The Lord said to Abraham, “Get going from your land, etc.” Rabbi Yitzhak said, “It is like one who was passing by and saw a palace on fire. He said, ‘Is it possible that this palace is without a manager?’ The owner of the palace peeked out at him and said, ‘I am the owner of the palace.’ So it was with our father Abraham. He said, ‘Is it possible that this world is without a manager?’ The Holy One Blessed Be He peeked out at him and said, ‘I am the owner.” (Bereshit Rabbah)
We call Abraham the founder of ethical monotheism. Some people think that God must be the basis for morality and so belief in God comes before, and leads to, a commitment to a moral life. I think Abraham took the opposite view. According to the midrash, Abraham saw the world as a palace on fire. He demanded to know, “Where is the master of the palace?” Abraham saw a world burning to ruin. He demanded justice, and reasoned that justice demands a judge. He committed to the proposition that life must be governed by morality, and that led him to God.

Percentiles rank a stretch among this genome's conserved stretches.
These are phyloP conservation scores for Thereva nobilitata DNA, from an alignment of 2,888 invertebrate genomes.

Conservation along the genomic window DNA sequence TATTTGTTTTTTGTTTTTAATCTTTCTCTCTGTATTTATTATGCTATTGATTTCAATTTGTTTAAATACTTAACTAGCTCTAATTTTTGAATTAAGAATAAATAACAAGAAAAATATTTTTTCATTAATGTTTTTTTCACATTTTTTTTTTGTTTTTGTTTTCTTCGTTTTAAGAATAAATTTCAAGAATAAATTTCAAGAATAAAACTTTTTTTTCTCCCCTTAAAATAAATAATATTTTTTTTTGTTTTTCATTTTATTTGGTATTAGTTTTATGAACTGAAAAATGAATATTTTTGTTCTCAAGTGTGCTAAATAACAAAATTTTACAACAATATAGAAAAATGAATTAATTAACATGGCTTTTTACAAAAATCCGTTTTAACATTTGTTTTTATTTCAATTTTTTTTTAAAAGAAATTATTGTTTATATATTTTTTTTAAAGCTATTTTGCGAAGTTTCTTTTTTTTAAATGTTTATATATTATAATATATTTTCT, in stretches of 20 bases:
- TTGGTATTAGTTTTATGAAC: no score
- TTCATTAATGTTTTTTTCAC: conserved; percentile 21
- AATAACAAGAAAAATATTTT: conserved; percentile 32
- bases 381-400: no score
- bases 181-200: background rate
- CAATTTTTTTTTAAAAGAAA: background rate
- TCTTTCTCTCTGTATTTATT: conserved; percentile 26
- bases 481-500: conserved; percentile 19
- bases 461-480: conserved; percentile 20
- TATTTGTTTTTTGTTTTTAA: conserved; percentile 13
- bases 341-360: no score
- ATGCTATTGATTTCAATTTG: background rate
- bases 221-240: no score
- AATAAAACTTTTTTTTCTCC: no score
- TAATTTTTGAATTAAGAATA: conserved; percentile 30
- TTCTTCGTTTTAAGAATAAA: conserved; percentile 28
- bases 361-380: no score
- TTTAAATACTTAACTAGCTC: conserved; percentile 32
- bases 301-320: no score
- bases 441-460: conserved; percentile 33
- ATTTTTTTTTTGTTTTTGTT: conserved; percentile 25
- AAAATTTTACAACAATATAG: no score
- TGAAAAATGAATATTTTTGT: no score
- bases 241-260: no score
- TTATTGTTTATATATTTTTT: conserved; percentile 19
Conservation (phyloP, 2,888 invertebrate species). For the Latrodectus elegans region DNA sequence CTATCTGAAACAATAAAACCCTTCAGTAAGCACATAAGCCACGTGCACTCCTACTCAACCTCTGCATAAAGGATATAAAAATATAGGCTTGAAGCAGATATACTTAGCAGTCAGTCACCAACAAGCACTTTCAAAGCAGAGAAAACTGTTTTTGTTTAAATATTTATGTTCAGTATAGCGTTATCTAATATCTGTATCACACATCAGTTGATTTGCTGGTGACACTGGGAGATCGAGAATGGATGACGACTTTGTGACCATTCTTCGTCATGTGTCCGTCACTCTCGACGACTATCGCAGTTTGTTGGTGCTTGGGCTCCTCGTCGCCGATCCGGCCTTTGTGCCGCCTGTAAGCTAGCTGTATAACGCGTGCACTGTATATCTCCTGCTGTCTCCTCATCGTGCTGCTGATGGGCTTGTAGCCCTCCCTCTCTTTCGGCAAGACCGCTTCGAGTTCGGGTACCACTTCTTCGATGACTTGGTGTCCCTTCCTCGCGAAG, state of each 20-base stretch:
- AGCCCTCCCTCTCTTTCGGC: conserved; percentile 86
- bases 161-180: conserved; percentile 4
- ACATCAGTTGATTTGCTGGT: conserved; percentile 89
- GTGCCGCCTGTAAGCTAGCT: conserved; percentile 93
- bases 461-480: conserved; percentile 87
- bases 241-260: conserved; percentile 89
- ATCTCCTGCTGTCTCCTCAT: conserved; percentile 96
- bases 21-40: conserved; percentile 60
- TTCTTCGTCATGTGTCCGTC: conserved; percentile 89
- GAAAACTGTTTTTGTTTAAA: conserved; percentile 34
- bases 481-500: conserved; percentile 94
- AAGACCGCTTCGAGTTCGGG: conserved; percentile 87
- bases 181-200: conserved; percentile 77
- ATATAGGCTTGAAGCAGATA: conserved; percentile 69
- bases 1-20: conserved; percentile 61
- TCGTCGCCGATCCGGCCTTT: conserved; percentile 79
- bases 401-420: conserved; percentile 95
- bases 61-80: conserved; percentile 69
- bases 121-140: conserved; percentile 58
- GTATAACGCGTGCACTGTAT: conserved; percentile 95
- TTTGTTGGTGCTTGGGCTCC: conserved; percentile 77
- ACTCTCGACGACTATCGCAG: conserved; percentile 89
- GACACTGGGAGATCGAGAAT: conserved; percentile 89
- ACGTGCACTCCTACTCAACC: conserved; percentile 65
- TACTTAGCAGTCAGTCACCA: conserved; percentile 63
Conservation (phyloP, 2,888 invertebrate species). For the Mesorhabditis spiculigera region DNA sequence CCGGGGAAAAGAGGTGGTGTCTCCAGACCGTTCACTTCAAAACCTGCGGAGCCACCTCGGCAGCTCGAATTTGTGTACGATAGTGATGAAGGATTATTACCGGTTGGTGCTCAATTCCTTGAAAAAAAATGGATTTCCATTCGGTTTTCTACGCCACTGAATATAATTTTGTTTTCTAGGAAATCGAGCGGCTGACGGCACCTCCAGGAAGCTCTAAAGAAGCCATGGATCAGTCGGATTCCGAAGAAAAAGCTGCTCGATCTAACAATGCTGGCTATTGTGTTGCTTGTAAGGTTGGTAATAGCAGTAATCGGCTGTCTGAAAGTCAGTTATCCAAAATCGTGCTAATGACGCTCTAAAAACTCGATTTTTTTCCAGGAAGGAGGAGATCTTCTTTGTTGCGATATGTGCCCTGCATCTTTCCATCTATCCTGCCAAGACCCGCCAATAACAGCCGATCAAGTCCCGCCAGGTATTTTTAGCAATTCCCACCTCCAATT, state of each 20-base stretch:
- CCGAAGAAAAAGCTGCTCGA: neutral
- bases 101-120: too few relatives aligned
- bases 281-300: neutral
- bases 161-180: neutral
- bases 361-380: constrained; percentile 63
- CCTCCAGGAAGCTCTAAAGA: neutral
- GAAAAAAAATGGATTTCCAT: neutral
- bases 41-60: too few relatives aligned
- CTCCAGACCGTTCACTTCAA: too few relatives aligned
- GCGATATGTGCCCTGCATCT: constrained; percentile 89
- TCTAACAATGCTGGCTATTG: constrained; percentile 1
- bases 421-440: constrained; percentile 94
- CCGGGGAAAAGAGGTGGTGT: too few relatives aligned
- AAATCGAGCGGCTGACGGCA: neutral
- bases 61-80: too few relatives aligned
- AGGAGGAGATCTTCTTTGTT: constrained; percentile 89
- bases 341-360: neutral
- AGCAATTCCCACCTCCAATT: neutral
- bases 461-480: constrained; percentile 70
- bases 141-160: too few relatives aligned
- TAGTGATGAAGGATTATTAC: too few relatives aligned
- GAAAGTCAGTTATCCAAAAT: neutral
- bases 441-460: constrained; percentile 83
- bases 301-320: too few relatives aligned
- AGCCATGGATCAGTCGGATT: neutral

“He [Abraham] had faith in the Lord; and he [God] reckoned it to him as righteousness” is the Biblical source for Abraham as an exemplar of faith. The word here used for “faith” is more accurately understood as “trust.” Abraham is not being described as righteous on account of some advanced degree in theology or because he blindly embraced some cosmic esoterica. Abraham trusted. He trusted that there is a permanent relationship between the Divine and the world and its creatures. This trust manifests itself as love, fear and in deliberative action. That’s the Biblical tradition of “faith,” and it is reckoned as righteousness.
Rabbi Mitch Levine